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The initializer and bounded syntax can also be combined as:

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`int [,] arrMixSyx = new int[2,3]{ // defined number of rows are 2 {11, 2, 3}, {14, 29, 37} }; //or int [,] arrMixSyx = new int[,]{ {11, 2, 3}, {14, 29, 37} };`

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You can use `var`

as a place holder. The initializer and bounded syntax can be combined as:

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`var arrBoundedIni = new int[2,3]... var arrMixSyx = new int[,]...`

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Multi-dimensional arrays are stored in a linear fashion as one long array. In memory, there will only be one single array which is logically separated into multiple dimensions of the same size (equal to the number of rows). `Length`

and `Rank`

properties can be used to validate the difference as:

- Length: It will return the number of elements in an array.

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`int[] arr = {1,2,4}; int[,] mulArr = new int[2,3]; Console.WriteLine("Length of arr : {0}", arr.Length); // output: 3 Console.WriteLine("Length of armulArrrMul : {0}", mulArr.Length); // output: 6`

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The output of `mulArr`

is 6 which is: number_of_rows * number_of_elements i.e. 2 * 3 = 6

- Rank: It will return the number of dimensions of an array.

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`Console.WriteLine("Rank of arr : {0}", arr.Rank); // output: 1 Console.WriteLine("Rank of armulArrrMul : {0}", mulArr.Rank); // output: 2 Console.WriteLine("Rank of array : {0}", new string[2,3,3].Rank); // output: 3 // [2,3,3] = 2 rows(arrays) of 3 arrays, each having 3 elements`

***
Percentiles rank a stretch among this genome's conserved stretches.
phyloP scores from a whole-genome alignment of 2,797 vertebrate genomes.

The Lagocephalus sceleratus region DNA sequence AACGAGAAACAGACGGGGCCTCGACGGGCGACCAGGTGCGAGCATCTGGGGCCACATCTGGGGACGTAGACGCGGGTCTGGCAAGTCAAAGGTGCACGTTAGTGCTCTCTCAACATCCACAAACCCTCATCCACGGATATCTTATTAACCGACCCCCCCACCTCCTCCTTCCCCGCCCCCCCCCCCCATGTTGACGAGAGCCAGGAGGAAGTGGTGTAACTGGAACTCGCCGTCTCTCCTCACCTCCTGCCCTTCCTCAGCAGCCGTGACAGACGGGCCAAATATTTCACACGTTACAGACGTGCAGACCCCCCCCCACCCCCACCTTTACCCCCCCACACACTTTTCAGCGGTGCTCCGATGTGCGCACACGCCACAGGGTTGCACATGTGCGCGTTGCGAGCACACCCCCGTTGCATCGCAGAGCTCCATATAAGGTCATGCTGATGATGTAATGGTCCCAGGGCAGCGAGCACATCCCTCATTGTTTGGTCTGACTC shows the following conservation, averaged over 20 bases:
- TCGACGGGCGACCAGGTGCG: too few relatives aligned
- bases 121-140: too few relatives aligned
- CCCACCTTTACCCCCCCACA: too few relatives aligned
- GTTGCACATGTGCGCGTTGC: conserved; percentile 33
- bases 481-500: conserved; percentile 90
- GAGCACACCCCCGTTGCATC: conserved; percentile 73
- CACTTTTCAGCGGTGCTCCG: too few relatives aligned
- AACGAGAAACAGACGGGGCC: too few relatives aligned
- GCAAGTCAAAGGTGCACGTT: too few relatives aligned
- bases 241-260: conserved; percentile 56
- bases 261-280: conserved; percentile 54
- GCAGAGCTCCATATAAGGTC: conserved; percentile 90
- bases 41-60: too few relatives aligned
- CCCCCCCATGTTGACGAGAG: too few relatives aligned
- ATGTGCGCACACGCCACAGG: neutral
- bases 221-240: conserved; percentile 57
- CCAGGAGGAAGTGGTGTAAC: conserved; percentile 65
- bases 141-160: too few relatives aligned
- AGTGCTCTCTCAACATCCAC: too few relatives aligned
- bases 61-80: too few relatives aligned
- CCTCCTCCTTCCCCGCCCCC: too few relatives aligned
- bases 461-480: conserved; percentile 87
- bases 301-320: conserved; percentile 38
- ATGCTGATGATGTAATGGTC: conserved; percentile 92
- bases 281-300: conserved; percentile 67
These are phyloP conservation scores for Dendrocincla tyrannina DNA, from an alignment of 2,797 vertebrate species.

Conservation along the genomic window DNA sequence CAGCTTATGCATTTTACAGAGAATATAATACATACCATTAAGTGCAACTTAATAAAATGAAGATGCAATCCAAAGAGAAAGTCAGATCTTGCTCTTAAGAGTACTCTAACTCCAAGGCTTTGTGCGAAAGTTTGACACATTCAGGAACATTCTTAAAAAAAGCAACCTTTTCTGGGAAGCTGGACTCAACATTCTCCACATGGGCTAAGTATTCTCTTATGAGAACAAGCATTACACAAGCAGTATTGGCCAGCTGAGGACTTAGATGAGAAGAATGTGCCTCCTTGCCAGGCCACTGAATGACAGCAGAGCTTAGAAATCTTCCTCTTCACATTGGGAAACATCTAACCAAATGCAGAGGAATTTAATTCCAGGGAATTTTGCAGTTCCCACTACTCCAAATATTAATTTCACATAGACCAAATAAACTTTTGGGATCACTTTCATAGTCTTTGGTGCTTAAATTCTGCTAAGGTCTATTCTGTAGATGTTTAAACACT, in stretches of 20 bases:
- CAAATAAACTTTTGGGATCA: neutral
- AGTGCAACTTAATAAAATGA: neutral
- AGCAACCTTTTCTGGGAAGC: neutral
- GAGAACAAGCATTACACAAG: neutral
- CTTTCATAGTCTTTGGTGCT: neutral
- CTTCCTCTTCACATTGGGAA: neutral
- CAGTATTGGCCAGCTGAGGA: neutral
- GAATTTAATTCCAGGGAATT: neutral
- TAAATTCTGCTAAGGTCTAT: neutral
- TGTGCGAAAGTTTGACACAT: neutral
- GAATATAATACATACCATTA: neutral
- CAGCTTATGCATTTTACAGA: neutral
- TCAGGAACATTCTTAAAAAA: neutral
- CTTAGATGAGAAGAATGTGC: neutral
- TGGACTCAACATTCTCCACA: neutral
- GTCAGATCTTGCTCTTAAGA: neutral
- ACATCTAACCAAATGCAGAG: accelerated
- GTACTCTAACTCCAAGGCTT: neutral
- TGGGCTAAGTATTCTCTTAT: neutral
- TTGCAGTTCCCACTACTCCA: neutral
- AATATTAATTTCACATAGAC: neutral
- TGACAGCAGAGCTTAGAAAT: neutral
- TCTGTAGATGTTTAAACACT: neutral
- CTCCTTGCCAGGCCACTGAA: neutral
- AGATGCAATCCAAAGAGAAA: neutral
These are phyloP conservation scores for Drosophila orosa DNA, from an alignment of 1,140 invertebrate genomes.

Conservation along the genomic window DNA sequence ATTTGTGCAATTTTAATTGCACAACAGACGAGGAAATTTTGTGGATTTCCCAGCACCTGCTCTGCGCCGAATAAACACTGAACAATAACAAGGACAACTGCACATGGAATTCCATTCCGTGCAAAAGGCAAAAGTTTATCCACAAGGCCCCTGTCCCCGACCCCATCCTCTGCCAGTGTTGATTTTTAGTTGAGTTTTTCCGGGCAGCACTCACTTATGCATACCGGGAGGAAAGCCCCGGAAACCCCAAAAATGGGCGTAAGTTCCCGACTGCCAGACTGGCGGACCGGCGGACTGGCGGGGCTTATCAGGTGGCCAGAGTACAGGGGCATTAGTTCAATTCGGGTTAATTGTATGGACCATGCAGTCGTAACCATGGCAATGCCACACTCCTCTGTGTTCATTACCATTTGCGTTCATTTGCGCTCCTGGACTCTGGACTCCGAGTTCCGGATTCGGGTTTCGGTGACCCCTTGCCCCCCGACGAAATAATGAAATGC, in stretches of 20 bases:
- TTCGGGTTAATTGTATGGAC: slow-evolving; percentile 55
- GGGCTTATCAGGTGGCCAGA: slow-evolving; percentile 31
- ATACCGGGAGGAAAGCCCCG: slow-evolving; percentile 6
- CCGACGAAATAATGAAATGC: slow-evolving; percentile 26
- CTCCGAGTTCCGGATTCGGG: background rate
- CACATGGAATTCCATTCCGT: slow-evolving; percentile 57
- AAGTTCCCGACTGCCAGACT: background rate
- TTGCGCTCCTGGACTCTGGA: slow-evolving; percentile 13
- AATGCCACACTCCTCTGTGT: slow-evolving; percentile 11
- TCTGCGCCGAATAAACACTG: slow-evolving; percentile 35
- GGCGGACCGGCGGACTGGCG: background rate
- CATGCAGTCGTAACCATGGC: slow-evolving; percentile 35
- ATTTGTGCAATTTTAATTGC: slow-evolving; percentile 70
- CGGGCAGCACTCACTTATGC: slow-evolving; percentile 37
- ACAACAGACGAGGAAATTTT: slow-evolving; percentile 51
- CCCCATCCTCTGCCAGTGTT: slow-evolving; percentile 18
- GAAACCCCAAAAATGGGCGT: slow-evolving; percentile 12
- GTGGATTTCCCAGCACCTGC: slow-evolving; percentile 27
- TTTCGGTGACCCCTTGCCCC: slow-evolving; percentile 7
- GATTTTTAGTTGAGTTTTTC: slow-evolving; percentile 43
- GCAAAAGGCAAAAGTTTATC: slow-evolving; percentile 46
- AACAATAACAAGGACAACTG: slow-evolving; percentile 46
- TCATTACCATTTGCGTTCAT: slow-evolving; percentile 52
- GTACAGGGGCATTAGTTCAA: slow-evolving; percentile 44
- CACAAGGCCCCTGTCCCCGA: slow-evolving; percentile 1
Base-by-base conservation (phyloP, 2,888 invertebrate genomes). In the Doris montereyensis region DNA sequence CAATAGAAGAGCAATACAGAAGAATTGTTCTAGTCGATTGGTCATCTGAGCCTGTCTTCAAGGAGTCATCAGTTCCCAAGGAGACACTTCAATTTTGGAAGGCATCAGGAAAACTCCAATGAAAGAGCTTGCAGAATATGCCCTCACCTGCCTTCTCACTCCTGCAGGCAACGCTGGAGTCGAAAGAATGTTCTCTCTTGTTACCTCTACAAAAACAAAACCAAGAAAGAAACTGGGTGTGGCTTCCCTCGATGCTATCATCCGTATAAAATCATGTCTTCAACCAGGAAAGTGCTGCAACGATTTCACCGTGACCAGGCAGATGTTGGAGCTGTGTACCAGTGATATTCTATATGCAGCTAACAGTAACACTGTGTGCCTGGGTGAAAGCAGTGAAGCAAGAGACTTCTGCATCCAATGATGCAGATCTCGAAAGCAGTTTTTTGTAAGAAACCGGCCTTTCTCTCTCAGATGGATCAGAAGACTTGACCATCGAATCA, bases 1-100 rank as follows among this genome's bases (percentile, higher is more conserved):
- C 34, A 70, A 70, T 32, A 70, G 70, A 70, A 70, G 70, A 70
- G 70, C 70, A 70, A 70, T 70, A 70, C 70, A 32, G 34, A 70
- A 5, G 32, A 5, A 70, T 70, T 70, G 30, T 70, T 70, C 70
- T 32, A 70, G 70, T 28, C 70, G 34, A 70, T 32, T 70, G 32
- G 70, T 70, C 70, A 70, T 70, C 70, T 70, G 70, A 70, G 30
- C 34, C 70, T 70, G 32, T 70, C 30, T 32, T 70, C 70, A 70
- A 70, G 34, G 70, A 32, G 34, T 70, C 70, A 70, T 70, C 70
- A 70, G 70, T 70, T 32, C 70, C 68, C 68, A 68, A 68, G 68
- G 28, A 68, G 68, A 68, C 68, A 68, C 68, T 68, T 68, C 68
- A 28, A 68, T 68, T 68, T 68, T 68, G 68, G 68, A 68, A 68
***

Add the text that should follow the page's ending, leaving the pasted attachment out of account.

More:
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Note: C# provides a way to create multi-dimensional arrays with having different row sizes, known as a Jagged array. Unlike multi-dimensional arrays, jagged arrays are composed of several one-dimensional arrays meaning that the Rank property of jagged array will always return 1.

The items of multi-dimensional arrays are represented as a matrix and can be simply accessed with the index value of the row and column.

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`// 0 = Section A // 1 = Section B string [,] sections = new string[2,3]; sections[0,0] = "Tony"; sections[0,1] = "Samy"; sections[0,2] = "Jane"; sections[1,0] = "Jack"; sections[1,1] = "Hans"; sections[1,2] = "Fred";`

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Loops can also be used to traverse arrays:

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`for(int row = 0; row< sections.GetLength(0); row++){ for (int col = 0; col < sections.GetLength(1); col++) { char grade = (row == 0) ? 'A' : 'B'; Console.WriteLine("{0} scored grade {1}",sections[row,col],grade); // demo output: Tony scored grade A } }`

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- GetLength: It will return the size of an array at a particular index.

`foreach`

provides a convenient way to access all the values:

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`foreach (string student in sections) { Console.WriteLine("{0}",student); }`

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Jagged arrays can contain references to other arrays and the sizes of other arrays can be different. The elements of jagged arrays are array references, whereas multi-dimensional arrays can only store elements and dimensions (just a logical entity). Consider an example of teams in a competition where number of team members can vary:

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`string[][] enteries = new string[3][]{ new string[] {"TeamCS", "Dennis", "James", "Guido", "Linus"}, new string[] {"TeamMath", "Ramanujan", "Hardy"}, new string[] {"TeamSc", "Albert", "Tesla", "Newton"}, };`